Tesla Takes on Texas

     Tesla Motors, long considered the name in electric vehicles with its Tesla Roadster, is upping the ante in Texas as it petitions the Capitol to allow for direct selling to consumers.



Inside the Tesla Motors showroom at The Domain in Austin, Texas [1]

            The nearest Tesla Motors showroom is in the Domain; however, due to legal restrictions it is little more than a glorified art gallery.  Because the company is not a franchised dealership, it is currently illegal for the company to sell from this location or to even provide any information about pricing or alternate locations to purchase vehicles [2].

            During the current Legislative session, two bills have been presented (H.B. No. 3351 and S.B. No. 1659) that would allow Tesla to sell their all-electric vehicles to the public [3].  Between permitting the sale of these cars and allowing the expansion of current service centers, the number of jobs created by this legislative change would be beneficial to the state. At the moment, the chances of ever seeing a Tesla roaming the open road is rare as only 400 Texans own either a Roadster or Model S, but the company proposes that this number could jump to 2,000 new owners per year if selling restrictions were removed [2].

Sweetening the deal even further with the promise to bring more vehicle manufacturing to the state, the company may have struck a chord with the Texas ideology of self-reliance and pickup trucks.  Promised manufacturing facilities flaunt the notion of a completely electric pickup truck, but this design could be years away and might face numerous design hurdles to create a pickup comparable to its diesel or gasoline powered competitors [4].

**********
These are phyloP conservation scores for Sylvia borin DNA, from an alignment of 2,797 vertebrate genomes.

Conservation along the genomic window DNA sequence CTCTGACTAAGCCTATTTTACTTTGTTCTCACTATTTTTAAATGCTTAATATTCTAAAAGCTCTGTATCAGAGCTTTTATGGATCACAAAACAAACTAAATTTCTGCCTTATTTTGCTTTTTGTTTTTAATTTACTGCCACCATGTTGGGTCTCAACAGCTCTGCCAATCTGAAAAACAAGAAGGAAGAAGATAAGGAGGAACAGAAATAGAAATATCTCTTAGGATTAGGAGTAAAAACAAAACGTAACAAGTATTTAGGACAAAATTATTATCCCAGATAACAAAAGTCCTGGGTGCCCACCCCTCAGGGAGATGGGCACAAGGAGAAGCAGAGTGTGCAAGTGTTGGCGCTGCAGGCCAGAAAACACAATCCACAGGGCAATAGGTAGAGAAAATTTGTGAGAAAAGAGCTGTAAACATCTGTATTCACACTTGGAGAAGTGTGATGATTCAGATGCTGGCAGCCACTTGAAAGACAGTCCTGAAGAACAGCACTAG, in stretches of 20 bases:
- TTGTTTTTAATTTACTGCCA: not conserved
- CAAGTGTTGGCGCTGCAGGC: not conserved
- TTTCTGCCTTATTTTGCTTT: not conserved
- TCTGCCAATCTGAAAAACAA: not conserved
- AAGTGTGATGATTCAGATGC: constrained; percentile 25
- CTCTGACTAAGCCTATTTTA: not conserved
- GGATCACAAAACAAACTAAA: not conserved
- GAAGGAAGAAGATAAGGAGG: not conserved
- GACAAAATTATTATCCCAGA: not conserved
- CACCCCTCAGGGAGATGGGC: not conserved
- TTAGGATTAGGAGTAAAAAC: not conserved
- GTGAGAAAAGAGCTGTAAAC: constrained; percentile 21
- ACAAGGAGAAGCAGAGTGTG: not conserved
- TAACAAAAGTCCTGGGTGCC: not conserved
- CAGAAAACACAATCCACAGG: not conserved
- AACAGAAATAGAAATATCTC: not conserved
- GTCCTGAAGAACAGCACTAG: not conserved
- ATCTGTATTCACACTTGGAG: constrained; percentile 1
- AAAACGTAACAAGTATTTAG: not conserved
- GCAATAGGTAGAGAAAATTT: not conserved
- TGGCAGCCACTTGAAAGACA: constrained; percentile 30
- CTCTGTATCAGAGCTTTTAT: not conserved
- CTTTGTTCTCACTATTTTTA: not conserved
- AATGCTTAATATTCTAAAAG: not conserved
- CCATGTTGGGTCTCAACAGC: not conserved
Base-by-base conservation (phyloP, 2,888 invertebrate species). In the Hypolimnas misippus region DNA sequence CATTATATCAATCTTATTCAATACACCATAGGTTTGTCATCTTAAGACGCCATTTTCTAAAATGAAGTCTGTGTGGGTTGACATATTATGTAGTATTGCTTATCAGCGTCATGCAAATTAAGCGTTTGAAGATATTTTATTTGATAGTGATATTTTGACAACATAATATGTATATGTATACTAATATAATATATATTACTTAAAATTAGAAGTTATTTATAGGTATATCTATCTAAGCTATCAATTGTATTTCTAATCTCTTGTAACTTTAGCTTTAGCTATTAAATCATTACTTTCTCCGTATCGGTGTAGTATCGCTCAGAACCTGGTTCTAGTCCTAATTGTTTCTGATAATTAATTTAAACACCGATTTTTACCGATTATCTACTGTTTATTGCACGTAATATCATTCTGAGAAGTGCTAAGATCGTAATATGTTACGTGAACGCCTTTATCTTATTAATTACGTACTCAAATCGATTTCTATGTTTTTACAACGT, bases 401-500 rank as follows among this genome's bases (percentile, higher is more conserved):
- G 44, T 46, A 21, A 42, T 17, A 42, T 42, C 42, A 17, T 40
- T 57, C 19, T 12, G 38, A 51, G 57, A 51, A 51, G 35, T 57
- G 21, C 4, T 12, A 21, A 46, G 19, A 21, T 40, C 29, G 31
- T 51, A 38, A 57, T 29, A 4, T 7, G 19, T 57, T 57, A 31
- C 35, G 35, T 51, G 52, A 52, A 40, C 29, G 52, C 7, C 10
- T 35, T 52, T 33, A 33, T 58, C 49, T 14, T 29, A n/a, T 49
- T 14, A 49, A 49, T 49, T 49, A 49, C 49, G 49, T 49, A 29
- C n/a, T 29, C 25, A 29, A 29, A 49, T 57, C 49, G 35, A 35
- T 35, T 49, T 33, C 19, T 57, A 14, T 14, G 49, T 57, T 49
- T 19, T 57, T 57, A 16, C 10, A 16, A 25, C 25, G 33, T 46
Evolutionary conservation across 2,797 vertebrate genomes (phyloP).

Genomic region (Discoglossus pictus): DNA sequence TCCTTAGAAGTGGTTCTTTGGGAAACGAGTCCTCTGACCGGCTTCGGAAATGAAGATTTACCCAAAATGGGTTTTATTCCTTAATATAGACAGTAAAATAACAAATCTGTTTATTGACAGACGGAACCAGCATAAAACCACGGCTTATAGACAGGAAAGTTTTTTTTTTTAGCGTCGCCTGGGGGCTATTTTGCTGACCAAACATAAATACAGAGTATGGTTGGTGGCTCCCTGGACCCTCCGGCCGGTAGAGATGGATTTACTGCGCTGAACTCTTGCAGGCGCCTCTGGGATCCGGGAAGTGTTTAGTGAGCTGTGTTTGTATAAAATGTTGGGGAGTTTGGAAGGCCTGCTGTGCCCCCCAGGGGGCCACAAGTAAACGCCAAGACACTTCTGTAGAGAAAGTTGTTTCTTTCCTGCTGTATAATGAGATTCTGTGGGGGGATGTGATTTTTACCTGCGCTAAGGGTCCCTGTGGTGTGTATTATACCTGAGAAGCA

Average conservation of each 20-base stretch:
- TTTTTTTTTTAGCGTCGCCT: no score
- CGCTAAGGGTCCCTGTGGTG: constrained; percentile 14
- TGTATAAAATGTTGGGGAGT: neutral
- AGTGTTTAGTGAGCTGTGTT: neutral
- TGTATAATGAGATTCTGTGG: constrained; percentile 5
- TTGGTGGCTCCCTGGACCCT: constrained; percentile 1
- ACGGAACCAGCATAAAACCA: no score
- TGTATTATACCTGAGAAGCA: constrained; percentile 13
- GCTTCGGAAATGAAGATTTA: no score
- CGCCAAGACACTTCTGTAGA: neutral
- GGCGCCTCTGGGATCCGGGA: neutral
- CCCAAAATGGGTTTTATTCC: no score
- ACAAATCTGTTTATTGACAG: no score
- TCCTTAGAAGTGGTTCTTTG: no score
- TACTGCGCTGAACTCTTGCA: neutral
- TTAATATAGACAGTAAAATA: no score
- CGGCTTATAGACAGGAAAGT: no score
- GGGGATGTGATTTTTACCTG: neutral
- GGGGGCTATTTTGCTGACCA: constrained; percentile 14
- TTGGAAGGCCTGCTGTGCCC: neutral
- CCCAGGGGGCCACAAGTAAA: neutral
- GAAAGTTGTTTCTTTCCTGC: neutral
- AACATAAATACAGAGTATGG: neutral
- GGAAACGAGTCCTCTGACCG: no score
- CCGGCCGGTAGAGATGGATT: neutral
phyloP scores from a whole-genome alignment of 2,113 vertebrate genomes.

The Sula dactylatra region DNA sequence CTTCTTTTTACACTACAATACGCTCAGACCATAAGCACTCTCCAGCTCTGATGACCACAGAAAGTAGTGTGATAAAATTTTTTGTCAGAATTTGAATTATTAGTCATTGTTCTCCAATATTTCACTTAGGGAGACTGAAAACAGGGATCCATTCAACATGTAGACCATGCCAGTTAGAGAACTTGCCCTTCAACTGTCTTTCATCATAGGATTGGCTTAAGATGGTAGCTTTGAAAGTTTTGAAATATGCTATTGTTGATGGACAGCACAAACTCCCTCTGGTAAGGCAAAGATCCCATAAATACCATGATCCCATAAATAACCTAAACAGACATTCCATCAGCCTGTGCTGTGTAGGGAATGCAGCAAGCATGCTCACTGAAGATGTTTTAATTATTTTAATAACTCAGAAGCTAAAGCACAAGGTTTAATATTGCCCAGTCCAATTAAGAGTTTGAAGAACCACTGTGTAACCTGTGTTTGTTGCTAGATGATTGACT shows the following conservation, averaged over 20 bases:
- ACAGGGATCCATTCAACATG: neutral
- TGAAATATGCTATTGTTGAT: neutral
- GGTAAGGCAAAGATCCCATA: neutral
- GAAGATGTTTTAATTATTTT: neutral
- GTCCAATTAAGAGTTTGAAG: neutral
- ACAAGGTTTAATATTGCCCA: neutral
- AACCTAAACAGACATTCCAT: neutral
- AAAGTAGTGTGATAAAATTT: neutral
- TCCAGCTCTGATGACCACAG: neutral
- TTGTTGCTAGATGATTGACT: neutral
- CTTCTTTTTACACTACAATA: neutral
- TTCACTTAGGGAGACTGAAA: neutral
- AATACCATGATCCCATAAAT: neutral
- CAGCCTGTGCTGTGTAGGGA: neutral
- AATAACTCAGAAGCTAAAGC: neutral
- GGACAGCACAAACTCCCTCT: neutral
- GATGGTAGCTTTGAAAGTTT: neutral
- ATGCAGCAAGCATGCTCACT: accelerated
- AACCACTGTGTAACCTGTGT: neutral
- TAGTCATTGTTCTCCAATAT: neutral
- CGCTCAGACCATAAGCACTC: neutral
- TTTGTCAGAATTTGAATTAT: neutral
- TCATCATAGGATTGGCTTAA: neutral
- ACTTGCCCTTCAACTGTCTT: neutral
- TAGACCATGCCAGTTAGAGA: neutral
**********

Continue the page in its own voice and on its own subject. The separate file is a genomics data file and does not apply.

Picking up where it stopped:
While the economic future of these cars is still up in the air, a direct customer sales model could be the best, and perhaps only, way to give all-electric vehicles an entry point into the general market [5]. The decision by the current session of the Legislature could help either pave the way for the practical distribution of electric cars or relegate this technology to a niche market of car enthusiasts. 

[1] http://www.teslamotors.com/thedomain

[2] http://www.teslamotors.com/advocacy_texas

[3] http://www.kvue.com/news/Tesla-Motors-CEO-asks-Texas-to-let-him-Direct-Sale-202411051.html

[4] http://cleantechnica.com/2013/04/14/tesla-motors-could-build-electric-pickup-at-new-plant-in-texas/

[5] http://www.latimes.com/business/autos/la-fi-hy-tesla-ceo-takes-dealer-fight-to-texas-says-he-can-sell-more-cars-20130410,0,1676772.story


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One response to “Tesla Takes on Texas

  1. timsmith204

    With the removal of the legislation, it would be interesting to see if Tesla moves to make Texas a location for installing these new “supercharging” locations [1]. These superchargers are being installed on the east coast, and the idea is that Tesla car owners can park their car, grab a bite to eat, and have their car charged within 30 minutes to an hour [2]. There are a couple unique things that would be interesting enough to make Texas a good case for these superchargers. First, Texas is so spread out that if electrical vehicles are going to take off at all, we need to increase our electrical charging infrastructure. Secondly, these superchargers are powered by solar panels and Texas has plentiful surface solar irradiance, especially in comparison to the east coast. Third, Austin could lead the way in this, as Austin Energy has previously provided substantial subsidies to encourage the installation of electric plug in infrastructure [3]. Lastly, local Austin restaurants could get in on the project so that Tesla superchargers are close by some good local eats. This way, people driving through have an excuse to eat some of our delicious, locally grown food.
    [1] http://www.teslamotors.com/supercharger
    [2] http://spaceindustrynews.com/new-tesla-charging-stations-are-opening-on-the-east-coast-of-us/2128/

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